The tertiary winding of an autotransformer, or three-winding transformer, is usually of much smaller kVA rating than the main windings. Therefore, fuses or overcurrent relays set to protect the main windings offer almost no protection to tertiaries.
During external system ground faults, tertiary windings may carry very heavy currents. Hence, to guard against failure of the primary protection for external ground faults, separate tertiary overcurrent protection may be desirable.
The method selected for protecting the tertiary generally depends on whether or not the tertiary is used to carry load. If the tertiary does not carry load, protection can be provided by a single overcurrent relay connected to a CT in series with one winding of the Δ.
This relay will sense system grounds as well as phase faults in the tertiary or in its leads. When tertiary windings are connected by cables, the overcurrent protection provided to the tertiary winding should account for the thermal withstand of the cables.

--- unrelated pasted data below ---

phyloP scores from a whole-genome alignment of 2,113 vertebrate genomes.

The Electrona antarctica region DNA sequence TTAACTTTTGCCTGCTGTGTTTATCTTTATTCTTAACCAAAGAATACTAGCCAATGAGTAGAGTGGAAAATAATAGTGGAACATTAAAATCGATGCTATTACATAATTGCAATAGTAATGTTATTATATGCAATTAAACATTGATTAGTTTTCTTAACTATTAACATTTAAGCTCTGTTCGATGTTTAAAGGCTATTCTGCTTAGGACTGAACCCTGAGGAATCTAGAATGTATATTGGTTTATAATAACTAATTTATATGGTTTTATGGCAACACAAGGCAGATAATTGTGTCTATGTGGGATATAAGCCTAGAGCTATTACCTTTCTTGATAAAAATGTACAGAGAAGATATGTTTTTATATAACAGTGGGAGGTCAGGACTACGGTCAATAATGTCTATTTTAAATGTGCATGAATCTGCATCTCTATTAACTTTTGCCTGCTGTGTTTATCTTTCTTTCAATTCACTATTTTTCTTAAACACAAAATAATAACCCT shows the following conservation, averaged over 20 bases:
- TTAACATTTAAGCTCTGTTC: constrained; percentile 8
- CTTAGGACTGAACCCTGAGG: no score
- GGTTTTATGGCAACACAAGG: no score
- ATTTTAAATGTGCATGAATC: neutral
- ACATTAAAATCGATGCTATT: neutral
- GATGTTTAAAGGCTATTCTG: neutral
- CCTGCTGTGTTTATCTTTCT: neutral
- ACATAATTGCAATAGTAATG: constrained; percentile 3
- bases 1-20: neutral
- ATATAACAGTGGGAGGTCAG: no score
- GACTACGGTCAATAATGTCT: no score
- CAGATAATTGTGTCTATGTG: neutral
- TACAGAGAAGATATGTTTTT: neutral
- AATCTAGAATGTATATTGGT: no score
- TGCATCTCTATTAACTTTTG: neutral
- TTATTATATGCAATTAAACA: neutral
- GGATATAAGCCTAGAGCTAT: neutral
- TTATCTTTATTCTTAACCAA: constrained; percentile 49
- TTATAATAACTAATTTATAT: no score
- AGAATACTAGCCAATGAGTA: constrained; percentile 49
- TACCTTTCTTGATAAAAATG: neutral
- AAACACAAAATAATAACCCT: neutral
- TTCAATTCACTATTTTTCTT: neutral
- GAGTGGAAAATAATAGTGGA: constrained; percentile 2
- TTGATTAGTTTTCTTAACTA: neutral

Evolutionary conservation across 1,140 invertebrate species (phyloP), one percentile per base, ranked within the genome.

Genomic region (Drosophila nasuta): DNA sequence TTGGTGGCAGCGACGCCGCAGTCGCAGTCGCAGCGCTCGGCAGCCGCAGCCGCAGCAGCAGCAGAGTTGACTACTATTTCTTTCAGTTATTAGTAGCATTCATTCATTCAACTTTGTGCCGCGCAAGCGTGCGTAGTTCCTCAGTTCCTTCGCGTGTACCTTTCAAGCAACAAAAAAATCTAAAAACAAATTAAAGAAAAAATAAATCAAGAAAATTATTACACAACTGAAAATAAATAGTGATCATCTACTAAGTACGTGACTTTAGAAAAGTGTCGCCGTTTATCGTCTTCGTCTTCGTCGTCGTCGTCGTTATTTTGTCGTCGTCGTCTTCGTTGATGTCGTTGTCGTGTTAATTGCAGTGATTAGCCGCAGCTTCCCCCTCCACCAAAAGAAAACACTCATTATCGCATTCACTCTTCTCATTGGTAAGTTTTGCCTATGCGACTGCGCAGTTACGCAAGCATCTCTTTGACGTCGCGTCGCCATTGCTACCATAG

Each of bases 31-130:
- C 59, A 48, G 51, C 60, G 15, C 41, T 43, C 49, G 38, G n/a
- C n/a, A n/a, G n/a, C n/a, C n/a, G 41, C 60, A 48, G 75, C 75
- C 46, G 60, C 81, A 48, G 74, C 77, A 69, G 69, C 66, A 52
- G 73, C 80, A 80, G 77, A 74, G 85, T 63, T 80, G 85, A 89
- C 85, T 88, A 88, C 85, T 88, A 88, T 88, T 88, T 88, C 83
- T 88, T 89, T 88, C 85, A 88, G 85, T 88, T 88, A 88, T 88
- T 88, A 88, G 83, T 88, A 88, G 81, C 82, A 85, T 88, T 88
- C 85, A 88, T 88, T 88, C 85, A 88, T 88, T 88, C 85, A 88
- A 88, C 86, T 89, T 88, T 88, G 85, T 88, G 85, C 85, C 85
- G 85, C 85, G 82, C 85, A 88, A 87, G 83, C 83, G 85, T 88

Alarming and tripping as a result of a prolonged unbalance condition or load tap changer malfunction should prevent damage to cables. If the tertiary is used to carry load, partial protection can be provided by a single overcurrent relay supplied by three CTs, one in each winding of the Δ and connected in parallel to the relay.
This connection provides only zero sequence overload protection and does not protect for positive and negative sequence overload current. In this case, the relay will operate for system ground but will not operate for phase faults in the tertiary or its leads.
Where deemed necessary, separate relaying such as differential type should be provided for protection for phase faults in the tertiary or its leads. The setting of the tertiary overcurrent relay can normally be based on considerations similar to those in line time overcurrent.